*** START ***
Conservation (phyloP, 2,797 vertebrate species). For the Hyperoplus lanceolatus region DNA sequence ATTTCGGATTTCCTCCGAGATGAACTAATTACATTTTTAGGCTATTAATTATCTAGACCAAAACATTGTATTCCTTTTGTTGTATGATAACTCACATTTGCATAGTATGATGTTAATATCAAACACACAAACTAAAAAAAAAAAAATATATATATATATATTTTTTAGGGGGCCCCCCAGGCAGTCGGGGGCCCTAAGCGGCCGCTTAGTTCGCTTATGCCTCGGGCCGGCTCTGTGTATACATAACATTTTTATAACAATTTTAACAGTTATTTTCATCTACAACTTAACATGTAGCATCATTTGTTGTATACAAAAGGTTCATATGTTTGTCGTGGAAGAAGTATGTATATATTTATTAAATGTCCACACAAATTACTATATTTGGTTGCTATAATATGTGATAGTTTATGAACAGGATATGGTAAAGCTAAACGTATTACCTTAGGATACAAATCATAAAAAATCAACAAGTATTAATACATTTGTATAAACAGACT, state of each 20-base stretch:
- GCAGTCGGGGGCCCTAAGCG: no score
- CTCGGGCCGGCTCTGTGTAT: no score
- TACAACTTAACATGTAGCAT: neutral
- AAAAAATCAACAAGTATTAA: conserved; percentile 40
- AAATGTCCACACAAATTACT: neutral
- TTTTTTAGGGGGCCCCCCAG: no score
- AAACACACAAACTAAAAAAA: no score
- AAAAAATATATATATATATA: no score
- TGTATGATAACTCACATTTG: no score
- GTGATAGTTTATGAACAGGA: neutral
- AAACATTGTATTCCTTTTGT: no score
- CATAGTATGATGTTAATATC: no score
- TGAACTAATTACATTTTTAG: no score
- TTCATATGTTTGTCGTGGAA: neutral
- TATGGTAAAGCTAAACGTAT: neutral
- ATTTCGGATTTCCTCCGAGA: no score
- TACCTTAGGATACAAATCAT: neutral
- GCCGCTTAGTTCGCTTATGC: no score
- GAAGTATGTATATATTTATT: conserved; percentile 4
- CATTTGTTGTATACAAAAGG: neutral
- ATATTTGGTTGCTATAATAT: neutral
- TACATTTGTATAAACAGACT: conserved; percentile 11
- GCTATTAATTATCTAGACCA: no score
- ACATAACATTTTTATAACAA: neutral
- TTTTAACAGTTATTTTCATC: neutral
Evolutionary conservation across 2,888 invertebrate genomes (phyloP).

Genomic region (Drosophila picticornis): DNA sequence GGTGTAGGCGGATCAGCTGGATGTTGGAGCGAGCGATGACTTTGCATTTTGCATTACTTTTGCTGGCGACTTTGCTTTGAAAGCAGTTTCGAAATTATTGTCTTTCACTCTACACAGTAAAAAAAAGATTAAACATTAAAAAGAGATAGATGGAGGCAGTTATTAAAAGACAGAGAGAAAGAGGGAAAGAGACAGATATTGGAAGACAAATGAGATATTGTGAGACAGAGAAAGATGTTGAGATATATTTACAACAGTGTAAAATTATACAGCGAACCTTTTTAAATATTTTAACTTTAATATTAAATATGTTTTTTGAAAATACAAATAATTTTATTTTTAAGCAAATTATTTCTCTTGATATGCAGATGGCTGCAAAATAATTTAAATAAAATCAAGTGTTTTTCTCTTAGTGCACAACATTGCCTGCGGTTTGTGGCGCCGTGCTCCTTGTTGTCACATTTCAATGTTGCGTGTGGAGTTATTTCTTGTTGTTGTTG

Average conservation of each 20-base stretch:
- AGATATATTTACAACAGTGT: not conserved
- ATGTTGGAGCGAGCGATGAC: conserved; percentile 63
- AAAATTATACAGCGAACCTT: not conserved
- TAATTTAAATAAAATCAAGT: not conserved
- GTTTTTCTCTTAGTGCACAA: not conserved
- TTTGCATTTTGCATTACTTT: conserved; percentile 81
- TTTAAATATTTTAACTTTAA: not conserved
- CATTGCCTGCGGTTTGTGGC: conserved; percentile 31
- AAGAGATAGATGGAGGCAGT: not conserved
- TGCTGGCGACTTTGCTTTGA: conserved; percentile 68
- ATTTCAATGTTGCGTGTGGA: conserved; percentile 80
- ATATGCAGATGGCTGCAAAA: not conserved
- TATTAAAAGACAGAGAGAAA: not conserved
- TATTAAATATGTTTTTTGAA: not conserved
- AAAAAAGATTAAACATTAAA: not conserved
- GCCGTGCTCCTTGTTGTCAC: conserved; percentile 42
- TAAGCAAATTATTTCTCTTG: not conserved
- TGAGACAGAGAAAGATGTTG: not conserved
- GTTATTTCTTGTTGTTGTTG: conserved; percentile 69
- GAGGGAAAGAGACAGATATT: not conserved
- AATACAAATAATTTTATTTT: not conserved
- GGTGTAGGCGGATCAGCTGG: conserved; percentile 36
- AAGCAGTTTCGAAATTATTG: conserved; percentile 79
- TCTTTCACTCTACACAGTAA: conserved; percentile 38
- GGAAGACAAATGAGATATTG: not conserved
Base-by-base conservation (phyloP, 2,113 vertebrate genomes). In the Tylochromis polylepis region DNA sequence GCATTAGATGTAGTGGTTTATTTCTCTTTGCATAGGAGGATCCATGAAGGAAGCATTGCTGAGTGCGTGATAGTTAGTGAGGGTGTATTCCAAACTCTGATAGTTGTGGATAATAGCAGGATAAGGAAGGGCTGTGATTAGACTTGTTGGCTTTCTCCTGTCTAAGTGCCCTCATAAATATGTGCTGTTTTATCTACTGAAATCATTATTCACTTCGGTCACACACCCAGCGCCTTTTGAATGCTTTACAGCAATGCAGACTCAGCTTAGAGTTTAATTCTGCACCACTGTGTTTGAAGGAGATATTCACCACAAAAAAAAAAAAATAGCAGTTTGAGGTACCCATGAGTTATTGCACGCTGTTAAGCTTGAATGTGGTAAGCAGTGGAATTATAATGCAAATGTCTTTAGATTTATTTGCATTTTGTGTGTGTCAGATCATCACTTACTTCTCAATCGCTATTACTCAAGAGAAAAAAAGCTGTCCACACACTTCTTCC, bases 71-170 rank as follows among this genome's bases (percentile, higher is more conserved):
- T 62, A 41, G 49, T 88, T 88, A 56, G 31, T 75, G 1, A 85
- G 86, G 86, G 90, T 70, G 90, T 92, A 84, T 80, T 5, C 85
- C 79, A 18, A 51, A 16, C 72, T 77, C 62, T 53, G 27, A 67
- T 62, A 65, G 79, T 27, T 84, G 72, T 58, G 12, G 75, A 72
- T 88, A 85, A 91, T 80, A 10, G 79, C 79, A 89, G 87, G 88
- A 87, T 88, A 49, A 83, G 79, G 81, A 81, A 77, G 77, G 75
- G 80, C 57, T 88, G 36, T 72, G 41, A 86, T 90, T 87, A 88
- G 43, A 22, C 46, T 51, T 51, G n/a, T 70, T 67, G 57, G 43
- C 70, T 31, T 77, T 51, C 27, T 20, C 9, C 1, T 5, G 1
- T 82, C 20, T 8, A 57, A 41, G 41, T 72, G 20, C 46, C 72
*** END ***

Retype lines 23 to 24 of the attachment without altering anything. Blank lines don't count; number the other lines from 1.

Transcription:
- TACATTTGTATAAACAGACT: conserved; percentile 11
- GCTATTAATTATCTAGACCA: no score